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Thacker v. Halter Vegetation Management, Inc.

United States District Court, S.D. Indiana, Terre Haute Division

January 30, 2015




Presently pending before the Court in this action brought under the Fair Labor Standards Act, 29 U.S.C. ยง 201, et seq. ("FLSA") and the Indiana Wage Claims Act, I.C. 22-2-5-1, et seq. ("IWCA") is a Motion for Partial Summary Judgment filed by Plaintiff Thomas Thacker. [Filing No. 26.]


A motion for summary judgment asks the Court to find that a trial is unnecessary because there is no genuine dispute as to any material fact and, instead, the movant is entitled to judgment as a matter of law. See Fed.R.Civ.P. 56(a). As the current version of Rule 56 makes clear, whether a party asserts that a fact is undisputed or genuinely disputed, the party must support the asserted fact by citing to particular parts of the record, including depositions, documents, or affidavits. Fed.R.Civ.P. 56(c)(1)(A). A party can also support a fact by showing that the materials cited do not establish the absence or presence of a genuine dispute or that the adverse party cannot produce admissible evidence to support the fact. Fed.R.Civ.P. 56(c)(1)(B). Affidavits or declarations must be made on personal knowledge, set out facts that would be admissible in evidence, and show that the affiant is competent to testify on matters stated. Fed.R.Civ.P. 56(c)(4). Failure to properly support a fact in opposition to a movant's factual assertion can result in the movant's fact being considered undisputed, and potentially in the grant of summary judgment. Fed.R.Civ.P. 56(e).

In deciding a motion for summary judgment, the Court need only consider disputed facts that are material to the decision. A disputed fact is material if it might affect the outcome of the suit under the governing law. Hampton v. Ford Motor Co., 561 F.3d 709, 713 (7th Cir. 2009). In other words, while there may be facts that are in dispute, summary judgment is appropriate if those facts are not outcome determinative. Harper v. Vigilant Ins. Co., 433 F.3d 521, 525 (7th Cir. 2005). Fact disputes that are irrelevant to the legal question will not be considered. Anderson v. Liberty Lobby, Inc., 477 U.S. 242, 248, 106 S.Ct. 2505, 91 L.Ed. 202 (1986).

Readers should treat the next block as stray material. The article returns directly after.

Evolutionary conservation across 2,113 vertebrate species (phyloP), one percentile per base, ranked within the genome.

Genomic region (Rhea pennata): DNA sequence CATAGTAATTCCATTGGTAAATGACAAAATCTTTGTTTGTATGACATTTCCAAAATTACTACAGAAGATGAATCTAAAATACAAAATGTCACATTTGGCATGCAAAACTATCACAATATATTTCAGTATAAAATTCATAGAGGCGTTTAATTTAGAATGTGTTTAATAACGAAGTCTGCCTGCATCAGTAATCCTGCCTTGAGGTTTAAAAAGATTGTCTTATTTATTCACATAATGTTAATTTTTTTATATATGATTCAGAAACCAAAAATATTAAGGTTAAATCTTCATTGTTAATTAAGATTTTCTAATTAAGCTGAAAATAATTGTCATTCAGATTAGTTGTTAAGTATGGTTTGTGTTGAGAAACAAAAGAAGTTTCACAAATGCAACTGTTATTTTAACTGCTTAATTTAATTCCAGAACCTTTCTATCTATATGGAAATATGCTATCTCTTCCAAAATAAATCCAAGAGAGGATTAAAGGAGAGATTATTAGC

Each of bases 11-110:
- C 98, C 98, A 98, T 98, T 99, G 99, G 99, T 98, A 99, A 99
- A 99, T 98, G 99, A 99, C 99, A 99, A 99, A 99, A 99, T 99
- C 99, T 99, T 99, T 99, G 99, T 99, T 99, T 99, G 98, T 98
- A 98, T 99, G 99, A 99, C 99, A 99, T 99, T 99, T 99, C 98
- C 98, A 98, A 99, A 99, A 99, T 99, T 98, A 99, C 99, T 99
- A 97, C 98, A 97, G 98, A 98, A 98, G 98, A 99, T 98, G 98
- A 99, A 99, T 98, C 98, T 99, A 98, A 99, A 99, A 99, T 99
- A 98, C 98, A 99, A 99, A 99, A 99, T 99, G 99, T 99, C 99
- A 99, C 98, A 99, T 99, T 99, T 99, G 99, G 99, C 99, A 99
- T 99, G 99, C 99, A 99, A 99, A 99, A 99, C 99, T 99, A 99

On summary judgment, a party must show the Court what evidence it has that would convince a trier of fact to accept its version of the events. Johnson v. Cambridge Indus., 325 F.3d 892, 901 (7th Cir. 2003). The moving party is entitled to summary judgment if no reasonable fact-finder could return a verdict for the non-moving party. Nelson v. Miller, 570 F.3d 868, 875 (7th Cir. 2009). The Court views the record in the light most favorable to the non-moving party and draws all reasonable inferences in that party's favor. Darst v. Interstate Brands Corp., 512 F.3d 903, 907 (7th Cir. 2008). It cannot weigh evidence or make credibility determinations on summary judgment because those tasks are left to the fact-finder. O'Leary v. Accretive Health, Inc., 657 F.3d 625, 630 (7th Cir. 2011). The Court need only consider the cited materials, Fed.R.Civ.P. 56(c)(3), and the Seventh Circuit Court of Appeals has "repeatedly assured the district courts that they are not required to scour every inch of the record for evidence that is potentially relevant to the summary judgment motion before them, " Johnson, 325 F.3d at 898. Any doubt as to the existence of a genuine issue for trial is resolved against the moving party. Ponsetti v. GE Pension Plan, 614 F.3d 684, 691 (7th Cir. 2010).


The Court notes at the outset that Defendant Halter Vegetation Management, Inc. ("Halter") has not complied with Local Rule 56-1(b), which provides that a response to a motion for summary judgment "must include a section labeled Statement of Material Facts in Dispute' that identifies the potentially determinative facts and factual disputes that the party contends demonstrate a dispute of fact precluding summary judgment." See also Fed.R.Civ.P. 56(c)(1)(a). While Halter filed a separate document titled "Defendant's Statement of Genuine Disputed Material Facts, " [Filing No. 29], it merely lists six "disputed" facts without citing any evidence to support its argument that Mr. Thacker's version of the facts are inaccurate. But Halter must cite to the record - either depositions, documents, or affidavits - to explain why it disputes certain facts, and simply listing facts it disagrees with does not comply with Fed.R.Civ.P. 56(c)(1)(A) and is not helpful.

Additionally, Halter does not tie the facts it has listed to any alleged inaccuracies in Mr. Thacker's Statement of Material Facts Not in Dispute. This approach does not comply with Local Rule 56-1(b), and can result in a concession of the movant's version of events. See, e.g., Waldridge v. Am. Hoechst Corp., 24 F.3d 918, 922 (7th Cir. 1994) (the Seventh Circuit has "repeatedly upheld the strict enforcement of these rules, sustaining the entry of summary judgment when the non-movant has failed to submit a factual statement in the form called for by the pertinent rule and thereby conceded the movant's version of the facts"). Nevertheless, the Court has attempted to sift through the admissible evidence supporting both parties' versions of events, determine which facts are genuinely disputed, and construe disputed facts in favor of Halter as the non-movant.

The Court finds the following to be the undisputed facts, supported by admissible evidence in the record:

A. Mr. Thacker's Employment at Halter

Mr. Thacker began working for Halter as a tree trimmer in July 2005. [Filing No. 27-1 at 1.] While employed at Halter, his title was either "operator" or "foreman." [Filing No. 27-1 at 1.] Mr. Thacker's job responsibilities included clearing branches and vegetation from power lines, and his work was performed primarily on the side of roads or highways. [Filing No. 27-1 at 2.] Throughout his employment with Halter, Mr. Thacker was paid on an hourly basis and was eligible for overtime pay. [Filing No. 27-1 at 1-2.]